For as long as I can remember since i've lived in the area (about 3 years), homeless people, drunks and drug users have been hanging around at this church. They are drunk at all hours of the day, and shout at passers by, especially women. I for one am quite fed up of having inappropriate comments yelled at me as I walk to and from Sainsburys. The church gardens are somewhere it is not safe to go at night or even really during the day, even though they are now beautifully kept.
Is this problem being addressed, and if so how? I know that these situations are always very complex but surely something can be done to clean up the area and help these poor people.
I think the local community safety officers at the Police station will be able to tell you what they are doing - it is a problem around the whole area which I know they are trying to get sorted, but if they move them on, they go somewhere else until the police go, then come back again.
There have been homeless people in the Waterloo area since forever. In regards to the homeless by the church, they used to occupy the roundabout which is now home to the Imax.
Of course nothing is being done to help these people by the authorities. Out of sight, out of mind. Were you concerned about their predicament before you moved here?
The church does it's best to help these people, a number of which have told me they are former servicemen.
I've always found them to be ok, although I accept they can look a bit intimidating.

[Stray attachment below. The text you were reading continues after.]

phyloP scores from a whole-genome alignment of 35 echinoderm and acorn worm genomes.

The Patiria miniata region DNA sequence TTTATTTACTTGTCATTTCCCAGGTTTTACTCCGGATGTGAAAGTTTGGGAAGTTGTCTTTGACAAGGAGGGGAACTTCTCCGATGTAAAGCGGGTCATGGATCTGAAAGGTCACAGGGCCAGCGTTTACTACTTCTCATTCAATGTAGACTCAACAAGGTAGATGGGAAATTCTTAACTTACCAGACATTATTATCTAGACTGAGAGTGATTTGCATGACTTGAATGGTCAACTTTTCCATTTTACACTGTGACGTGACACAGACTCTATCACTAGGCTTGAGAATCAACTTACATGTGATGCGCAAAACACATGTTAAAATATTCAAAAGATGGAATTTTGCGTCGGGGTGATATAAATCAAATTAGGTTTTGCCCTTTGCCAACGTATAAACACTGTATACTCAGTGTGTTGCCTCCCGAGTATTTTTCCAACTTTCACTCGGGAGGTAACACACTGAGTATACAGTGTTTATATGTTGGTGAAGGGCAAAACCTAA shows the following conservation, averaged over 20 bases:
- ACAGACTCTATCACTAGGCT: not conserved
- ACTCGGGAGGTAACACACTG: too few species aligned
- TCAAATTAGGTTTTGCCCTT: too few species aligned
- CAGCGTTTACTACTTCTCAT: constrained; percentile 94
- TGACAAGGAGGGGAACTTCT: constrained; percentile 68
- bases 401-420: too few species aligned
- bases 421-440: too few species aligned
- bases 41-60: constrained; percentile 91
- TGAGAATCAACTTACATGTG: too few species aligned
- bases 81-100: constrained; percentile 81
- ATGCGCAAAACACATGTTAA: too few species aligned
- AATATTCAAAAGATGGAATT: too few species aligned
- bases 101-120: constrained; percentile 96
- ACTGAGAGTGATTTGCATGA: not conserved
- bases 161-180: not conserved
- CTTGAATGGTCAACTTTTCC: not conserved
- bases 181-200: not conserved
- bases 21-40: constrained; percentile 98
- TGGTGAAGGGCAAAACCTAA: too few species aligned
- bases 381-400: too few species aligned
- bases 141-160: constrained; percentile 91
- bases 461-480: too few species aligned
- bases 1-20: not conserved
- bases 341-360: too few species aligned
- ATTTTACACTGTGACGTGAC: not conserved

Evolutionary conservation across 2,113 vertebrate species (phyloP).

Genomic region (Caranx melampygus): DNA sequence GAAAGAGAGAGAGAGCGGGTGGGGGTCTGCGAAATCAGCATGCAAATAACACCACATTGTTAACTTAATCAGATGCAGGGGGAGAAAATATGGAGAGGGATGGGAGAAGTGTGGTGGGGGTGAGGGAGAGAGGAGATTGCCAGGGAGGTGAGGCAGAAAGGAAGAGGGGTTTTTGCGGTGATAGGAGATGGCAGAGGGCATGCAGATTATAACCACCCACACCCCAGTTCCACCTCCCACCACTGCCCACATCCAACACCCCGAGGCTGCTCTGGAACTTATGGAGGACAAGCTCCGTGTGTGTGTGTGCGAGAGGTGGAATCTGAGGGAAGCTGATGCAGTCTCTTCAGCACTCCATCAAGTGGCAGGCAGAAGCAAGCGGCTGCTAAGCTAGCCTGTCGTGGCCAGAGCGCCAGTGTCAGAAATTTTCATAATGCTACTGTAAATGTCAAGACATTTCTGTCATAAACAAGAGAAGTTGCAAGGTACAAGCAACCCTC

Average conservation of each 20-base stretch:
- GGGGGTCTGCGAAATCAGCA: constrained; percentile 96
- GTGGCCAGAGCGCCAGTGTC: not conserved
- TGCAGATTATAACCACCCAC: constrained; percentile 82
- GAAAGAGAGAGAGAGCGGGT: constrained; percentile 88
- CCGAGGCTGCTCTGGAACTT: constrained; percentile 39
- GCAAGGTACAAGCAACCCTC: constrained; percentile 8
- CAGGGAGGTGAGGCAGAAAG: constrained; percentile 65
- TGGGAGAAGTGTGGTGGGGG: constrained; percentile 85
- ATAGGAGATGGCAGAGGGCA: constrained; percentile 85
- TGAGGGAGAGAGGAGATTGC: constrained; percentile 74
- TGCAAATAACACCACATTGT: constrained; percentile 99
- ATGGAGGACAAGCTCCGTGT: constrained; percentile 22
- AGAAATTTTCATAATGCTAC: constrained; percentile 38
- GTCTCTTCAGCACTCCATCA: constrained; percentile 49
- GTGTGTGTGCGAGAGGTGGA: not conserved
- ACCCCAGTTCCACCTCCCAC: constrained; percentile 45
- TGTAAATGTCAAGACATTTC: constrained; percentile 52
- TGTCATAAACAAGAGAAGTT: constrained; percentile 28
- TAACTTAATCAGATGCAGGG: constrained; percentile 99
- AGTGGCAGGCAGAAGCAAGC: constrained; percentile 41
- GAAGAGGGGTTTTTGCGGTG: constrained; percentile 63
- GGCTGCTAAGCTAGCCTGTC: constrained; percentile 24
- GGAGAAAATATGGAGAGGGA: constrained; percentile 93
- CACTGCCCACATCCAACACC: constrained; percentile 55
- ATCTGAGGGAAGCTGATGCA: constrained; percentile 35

As for the safety issue, I think I should also add that there are children's groups (Cubs etc) that meet here without any problem.
In fact, the more I think about it, there are far more dangerous places around SE1 then St Johns.
Well, the facts that (a) it has been there for a long time and (b) it could be worse, don't seem to be reasons not to solve a problem. You're right, I didn't care about SE1 before it was my community, I cared about my previous community. But now I do care! I am not suggesting that people from other boroughs or areas sort this out, but as yennig says, there are people in the area who have responsibilities for these kinds of things.
There is a homeless hostel on Stamford Street, why don't they go there I wonder. It is so sad, and an attitude of 'they're not doing much harm' is not right, I don't think. I'm sure they don't want to be homeless and if they are former servicemen, who knows what kind of psychological issues may be involved. I hope someone can help them.
There used to be some 200 plus homeless people sleeping rough in the "bullring" before the IMAX was constructed. My perception was that almost all of them had alcohol and/or other drug dependency problems.
It would be a real shame if people don't feel able to go into St John's churchyard, given the work done by St Mungo's "Putting Down Roots" scheme, by which local homeless people helped repair the gardens.
'Waterloo' I don't think they are that much of a problem. Why don't you spend a day or two with St Mungo's or Shelter and see how they do their best to cope.
As for the psychological issues, that's care in the community.